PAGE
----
Bear Mauling News: Yikes: Before and After
Chimps like bears belong in their natural habitat
If your friend has a monkey, don’t visit. Bears and monkeys can both do incredible damage to humans, including killing and eating them.
The enraged monkey did a number of victim Charal Nash. What a shame. The chimp was dangerous and should never have been in captivity at a residence.
“Face transplant a big emotional adjustment: psychologist
The U.S. woman who received a full face transplant will deal with unique challenges as she learns to adjust emotionally to her new face, says a psychologist.
Charla Nash, who was mauled by a chimpanzee, revealed her new face to the world Thursday through the hospital where she underwent the transplant surgery. The photos show a remarkable transformation, including a smooth new nose, mouth and chin for the 57-year-old.
Nash was mauled in February 2009, after the chimpanzee belonging to a friend and neighbour attacked, ripping off her hands, nose, lips and eyes. The animal was eventually shot and killed by police.
Nash was left permanently blind and with only a small opening where her mouth once was. She has been living in a Boston-area nursing home ever since the attack.
In late May, she underwent a full face transplant in Boston. She received a full face, hard palate and upper teeth from an unnamed deceased woman.
Nash developed severe complications after the surgery and was kept heavily sedated until late June. She is still recovering, but agreed Thursday to show off her new face.
Halifax clinical psychologist Dr. Pierre Faubert says even after Nash completes her physical recovery, the mental adjustment she will need to be make will likely be more emotionally difficult than it would be for other kinds of transplants, because our faces are so much a part of our identities.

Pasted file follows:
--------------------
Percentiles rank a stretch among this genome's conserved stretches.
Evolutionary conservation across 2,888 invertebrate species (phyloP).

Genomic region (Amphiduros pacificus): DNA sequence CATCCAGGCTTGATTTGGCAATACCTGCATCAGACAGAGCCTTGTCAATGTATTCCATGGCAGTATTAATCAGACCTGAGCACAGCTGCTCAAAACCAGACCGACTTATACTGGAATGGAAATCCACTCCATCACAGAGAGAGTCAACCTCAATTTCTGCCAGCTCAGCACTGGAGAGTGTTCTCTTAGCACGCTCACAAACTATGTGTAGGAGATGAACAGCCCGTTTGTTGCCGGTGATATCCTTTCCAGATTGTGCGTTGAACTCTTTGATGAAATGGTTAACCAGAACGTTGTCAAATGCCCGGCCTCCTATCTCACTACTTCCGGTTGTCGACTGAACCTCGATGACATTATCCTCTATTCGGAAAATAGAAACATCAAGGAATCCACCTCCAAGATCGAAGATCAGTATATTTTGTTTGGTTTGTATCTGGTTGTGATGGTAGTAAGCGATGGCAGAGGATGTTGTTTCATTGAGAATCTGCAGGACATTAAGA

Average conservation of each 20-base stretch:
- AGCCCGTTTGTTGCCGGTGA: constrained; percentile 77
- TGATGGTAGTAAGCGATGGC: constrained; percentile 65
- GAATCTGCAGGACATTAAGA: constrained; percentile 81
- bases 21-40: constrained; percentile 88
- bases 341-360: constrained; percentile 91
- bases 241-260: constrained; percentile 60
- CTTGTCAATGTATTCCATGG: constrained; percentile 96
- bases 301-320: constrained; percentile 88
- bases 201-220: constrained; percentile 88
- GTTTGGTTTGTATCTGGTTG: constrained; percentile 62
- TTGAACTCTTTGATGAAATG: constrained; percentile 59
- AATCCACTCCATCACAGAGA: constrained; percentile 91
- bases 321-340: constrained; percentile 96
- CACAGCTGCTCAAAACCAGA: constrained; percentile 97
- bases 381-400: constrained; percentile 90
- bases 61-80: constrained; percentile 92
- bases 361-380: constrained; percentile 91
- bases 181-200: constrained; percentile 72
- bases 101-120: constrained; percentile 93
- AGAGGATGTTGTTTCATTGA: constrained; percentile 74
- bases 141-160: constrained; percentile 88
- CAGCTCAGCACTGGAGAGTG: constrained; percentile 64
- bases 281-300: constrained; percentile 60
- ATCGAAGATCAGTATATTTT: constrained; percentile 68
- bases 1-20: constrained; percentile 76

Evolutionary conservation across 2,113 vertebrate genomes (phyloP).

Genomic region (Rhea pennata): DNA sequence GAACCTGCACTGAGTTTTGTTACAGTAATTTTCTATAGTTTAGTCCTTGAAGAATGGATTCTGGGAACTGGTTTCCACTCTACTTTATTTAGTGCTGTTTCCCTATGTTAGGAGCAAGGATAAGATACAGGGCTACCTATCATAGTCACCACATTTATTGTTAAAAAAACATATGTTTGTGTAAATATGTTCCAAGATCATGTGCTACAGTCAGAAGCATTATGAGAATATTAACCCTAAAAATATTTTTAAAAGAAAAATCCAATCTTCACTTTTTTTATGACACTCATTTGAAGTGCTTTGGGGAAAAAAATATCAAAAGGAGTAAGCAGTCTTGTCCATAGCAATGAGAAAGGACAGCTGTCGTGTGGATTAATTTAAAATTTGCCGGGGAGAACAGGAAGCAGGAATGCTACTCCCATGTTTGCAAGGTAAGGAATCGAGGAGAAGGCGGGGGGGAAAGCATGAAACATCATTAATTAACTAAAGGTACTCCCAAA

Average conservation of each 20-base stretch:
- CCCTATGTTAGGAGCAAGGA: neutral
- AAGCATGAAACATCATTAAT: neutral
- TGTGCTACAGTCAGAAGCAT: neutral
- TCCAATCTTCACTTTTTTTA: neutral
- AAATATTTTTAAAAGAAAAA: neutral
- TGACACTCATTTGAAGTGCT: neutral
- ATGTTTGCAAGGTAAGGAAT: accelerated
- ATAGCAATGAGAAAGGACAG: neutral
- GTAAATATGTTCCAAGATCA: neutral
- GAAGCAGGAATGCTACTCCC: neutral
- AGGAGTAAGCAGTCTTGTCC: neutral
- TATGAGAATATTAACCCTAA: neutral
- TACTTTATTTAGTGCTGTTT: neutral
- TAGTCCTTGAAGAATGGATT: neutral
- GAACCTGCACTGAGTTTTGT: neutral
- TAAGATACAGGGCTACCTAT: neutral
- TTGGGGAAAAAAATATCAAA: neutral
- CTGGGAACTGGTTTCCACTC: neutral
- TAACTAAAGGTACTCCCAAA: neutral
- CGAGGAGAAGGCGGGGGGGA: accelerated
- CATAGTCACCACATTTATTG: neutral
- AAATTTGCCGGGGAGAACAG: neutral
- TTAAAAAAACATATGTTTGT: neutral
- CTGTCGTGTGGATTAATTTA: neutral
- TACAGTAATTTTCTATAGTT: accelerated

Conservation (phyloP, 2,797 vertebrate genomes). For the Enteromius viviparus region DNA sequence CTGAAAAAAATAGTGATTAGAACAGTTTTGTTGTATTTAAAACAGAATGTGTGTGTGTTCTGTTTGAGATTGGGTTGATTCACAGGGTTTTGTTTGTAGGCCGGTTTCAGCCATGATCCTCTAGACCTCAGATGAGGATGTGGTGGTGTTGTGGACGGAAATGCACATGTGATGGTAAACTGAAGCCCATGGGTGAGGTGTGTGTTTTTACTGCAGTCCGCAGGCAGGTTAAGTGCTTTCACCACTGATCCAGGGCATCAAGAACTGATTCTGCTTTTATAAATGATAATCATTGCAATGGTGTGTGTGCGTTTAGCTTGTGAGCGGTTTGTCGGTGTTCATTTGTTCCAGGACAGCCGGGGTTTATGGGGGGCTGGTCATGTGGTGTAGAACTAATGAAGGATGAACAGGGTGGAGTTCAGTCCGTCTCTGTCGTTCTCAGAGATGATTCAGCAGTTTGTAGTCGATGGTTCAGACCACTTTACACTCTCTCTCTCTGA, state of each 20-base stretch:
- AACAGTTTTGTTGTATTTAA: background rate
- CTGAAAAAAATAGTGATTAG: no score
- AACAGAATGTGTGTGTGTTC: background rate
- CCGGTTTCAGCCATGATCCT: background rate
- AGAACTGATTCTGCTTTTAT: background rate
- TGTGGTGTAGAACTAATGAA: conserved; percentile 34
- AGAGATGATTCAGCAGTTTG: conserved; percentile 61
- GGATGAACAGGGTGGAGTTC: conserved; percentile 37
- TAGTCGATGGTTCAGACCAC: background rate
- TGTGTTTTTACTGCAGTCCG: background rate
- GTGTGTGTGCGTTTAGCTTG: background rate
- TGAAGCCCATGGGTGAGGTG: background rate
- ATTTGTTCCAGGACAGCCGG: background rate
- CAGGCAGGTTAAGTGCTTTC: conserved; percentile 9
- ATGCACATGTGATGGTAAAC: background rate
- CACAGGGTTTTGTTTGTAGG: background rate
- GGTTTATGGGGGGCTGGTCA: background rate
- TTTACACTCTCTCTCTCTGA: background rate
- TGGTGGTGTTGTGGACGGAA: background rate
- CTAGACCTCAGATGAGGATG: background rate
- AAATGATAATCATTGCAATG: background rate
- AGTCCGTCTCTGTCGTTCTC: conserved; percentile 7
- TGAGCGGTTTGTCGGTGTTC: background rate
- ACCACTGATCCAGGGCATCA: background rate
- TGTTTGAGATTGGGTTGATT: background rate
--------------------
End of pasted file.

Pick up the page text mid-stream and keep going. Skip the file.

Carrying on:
"Our face is probably the most important, non-verbal, organ of communication that we have. It's our identity," Faubert told CTV's Canada AM Friday.
"…It's also, I would say, an evolving sculpture. Our faces are etched with the experiences of our lives."
Faubert says losing one's face brings not only physical pain and psychological trauma, it also brings the pain of losing a part of ourselves that so defines who we are.
"Maybe the fear of losing one's identity is even more difficult that the fear of losing one's life, because now you have to live with this new identity that you haven't really chosen," Faubert said.
Nash will never be able to see again, so she has little idea how her mauled face looked to the world, nor how her new face looks or how different it is from her old face.
But Faubert says the reaction of those closest to Nash will probably guide Nash's sense of self.
"How her family reacts will impact immensely on how she will accept herself as this person with a new appearance," he says.
Faubert says while all of us are more than just our faces, "we live in a society where… success is determined very much by how we look.
"Our face is part of our identity but it is not our only identity. We have our personality that is hidden behind our face. And eventually, that will come out and that is what people will ‘see'," he said.
Doctors are hopeful Nash will eventually develop more control over her facial muscles over the next several months. She should also be able to breathe through her nose and develop her sense of smell and taste.
Nash also underwent a double hand transplant along with the face transplant in May, but doctors later had to remove the hands because she developed pneumonia and kidney failure, which led to "circulation issues" with the hands.
Nash said in a statement Thursday that she looks forward to doing things she once took for granted.
"I will be able to smell. I will be able to eat normally. I will no longer be disfigured. I will have lips and will speak clearly once again. I will be able to kiss and hug loved ones. I am tremendously grateful to the donor and her family."
The neighbour who owned the chimp that attacked Nash died last year of an aneurysm. Nash's family is suing her estate for US$50 million. They also plan to sue the state of Connecticut for $150 million, saying state officials failed to prevent the attack.”